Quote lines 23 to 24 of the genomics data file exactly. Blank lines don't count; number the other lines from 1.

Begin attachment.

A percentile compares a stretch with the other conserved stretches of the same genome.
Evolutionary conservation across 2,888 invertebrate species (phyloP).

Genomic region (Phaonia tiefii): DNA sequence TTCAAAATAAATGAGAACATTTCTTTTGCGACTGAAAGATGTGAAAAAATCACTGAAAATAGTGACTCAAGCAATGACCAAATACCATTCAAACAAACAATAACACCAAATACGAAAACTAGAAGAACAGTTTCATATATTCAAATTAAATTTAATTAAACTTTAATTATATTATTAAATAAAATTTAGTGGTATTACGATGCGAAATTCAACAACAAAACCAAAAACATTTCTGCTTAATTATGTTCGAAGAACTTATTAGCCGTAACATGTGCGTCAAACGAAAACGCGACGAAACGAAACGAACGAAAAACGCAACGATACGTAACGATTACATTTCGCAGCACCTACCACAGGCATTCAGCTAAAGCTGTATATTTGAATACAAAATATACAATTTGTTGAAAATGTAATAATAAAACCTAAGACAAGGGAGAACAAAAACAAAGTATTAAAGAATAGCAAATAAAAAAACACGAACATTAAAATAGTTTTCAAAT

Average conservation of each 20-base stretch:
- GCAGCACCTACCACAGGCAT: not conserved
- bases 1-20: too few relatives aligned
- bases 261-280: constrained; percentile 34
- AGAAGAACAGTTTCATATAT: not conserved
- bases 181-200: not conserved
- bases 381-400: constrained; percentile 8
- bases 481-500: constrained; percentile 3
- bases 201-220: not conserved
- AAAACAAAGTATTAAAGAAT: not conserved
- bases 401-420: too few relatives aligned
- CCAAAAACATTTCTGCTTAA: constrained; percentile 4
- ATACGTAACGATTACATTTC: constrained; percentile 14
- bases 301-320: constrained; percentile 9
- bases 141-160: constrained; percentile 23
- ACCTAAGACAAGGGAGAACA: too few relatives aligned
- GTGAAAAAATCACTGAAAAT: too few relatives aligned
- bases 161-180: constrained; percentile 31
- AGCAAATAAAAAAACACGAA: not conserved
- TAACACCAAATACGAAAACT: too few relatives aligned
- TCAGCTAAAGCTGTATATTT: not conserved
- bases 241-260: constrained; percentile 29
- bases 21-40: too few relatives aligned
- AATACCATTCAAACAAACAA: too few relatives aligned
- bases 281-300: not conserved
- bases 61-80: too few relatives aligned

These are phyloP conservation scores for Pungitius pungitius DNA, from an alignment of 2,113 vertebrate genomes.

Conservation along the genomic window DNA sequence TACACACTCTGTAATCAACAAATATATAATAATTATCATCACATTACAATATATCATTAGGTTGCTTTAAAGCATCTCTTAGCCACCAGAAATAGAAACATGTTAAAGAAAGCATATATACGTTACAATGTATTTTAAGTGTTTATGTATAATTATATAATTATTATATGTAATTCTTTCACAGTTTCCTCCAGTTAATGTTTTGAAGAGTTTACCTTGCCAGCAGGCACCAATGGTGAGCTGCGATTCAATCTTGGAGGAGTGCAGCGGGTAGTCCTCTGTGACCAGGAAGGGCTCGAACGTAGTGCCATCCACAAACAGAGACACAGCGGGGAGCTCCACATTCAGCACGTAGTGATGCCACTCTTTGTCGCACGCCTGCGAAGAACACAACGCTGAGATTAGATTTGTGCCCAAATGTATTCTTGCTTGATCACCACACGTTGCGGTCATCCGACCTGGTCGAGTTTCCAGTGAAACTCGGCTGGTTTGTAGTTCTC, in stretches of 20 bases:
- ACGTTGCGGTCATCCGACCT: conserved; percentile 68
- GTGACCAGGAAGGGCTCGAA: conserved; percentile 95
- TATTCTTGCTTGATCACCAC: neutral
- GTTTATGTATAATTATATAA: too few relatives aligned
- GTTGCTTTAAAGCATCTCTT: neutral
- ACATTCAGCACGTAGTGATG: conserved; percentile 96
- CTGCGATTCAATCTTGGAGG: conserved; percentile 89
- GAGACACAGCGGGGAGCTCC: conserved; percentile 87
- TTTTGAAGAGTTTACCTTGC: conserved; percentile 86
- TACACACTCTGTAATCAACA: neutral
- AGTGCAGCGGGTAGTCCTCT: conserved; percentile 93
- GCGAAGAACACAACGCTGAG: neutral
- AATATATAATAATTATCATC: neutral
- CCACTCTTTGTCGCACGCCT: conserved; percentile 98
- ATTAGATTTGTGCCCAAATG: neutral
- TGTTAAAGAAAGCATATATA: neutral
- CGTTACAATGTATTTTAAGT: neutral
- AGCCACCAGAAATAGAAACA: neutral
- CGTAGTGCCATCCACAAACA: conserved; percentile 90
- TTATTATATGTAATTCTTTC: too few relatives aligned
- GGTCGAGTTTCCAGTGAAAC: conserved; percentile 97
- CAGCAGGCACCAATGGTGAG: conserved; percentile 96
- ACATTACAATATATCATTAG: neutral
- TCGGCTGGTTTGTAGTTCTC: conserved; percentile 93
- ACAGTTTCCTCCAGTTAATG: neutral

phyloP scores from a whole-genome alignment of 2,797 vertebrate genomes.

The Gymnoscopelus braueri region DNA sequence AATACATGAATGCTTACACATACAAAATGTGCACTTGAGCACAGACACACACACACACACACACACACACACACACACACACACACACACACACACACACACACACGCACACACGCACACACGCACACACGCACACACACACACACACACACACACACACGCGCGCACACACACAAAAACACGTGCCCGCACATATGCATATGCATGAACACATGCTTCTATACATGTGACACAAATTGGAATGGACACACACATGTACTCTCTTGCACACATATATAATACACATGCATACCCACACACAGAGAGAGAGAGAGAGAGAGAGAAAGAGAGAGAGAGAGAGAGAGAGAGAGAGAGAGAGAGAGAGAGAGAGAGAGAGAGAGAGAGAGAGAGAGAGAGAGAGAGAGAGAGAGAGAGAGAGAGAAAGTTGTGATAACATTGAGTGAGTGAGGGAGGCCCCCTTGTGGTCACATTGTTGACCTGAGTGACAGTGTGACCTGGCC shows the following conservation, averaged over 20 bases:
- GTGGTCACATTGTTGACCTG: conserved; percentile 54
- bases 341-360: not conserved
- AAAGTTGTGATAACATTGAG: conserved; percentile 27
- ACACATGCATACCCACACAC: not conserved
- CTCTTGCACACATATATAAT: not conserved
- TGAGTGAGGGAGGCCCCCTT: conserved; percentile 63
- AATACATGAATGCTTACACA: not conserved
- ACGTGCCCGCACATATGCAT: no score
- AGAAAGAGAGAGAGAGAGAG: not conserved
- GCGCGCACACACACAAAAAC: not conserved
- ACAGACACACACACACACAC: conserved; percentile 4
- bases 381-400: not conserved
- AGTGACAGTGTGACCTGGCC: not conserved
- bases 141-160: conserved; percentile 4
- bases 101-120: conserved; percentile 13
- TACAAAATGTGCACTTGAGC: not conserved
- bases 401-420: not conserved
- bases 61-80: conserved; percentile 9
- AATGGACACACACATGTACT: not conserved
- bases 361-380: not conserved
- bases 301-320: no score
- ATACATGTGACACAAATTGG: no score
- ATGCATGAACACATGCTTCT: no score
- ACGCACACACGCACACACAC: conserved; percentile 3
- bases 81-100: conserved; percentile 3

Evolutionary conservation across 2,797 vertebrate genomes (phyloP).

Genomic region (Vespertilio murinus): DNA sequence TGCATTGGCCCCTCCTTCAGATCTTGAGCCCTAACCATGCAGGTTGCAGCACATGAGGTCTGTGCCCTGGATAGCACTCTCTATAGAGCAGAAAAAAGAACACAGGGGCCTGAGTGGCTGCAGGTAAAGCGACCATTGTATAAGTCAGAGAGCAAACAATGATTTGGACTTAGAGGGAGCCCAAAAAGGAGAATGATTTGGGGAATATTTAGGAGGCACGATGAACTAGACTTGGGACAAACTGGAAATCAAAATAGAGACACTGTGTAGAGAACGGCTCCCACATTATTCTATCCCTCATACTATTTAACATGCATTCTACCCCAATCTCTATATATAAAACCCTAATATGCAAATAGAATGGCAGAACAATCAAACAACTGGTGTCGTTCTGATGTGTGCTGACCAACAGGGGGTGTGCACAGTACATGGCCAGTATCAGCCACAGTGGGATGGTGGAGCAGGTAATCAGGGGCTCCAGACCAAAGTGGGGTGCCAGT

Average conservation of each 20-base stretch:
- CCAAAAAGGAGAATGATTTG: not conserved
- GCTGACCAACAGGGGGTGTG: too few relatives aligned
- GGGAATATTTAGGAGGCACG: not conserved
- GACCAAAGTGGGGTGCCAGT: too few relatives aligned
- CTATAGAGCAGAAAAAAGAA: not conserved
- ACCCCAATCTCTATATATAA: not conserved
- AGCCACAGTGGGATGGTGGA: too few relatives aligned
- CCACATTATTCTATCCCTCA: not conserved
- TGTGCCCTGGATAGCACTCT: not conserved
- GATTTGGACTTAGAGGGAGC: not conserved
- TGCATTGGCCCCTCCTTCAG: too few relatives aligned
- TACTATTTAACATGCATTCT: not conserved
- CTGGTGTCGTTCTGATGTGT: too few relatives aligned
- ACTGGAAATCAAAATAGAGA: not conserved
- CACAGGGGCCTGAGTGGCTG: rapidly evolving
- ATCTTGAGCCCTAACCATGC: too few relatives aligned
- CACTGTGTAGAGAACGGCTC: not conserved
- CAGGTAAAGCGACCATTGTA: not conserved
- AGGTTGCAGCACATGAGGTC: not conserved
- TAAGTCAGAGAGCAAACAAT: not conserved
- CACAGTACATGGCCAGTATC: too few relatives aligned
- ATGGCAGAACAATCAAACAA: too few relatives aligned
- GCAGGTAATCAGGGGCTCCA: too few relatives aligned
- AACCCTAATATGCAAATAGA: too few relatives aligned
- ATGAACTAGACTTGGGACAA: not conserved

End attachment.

- TAACACCAAATACGAAAACT: too few relatives aligned
- TCAGCTAAAGCTGTATATTT: not conserved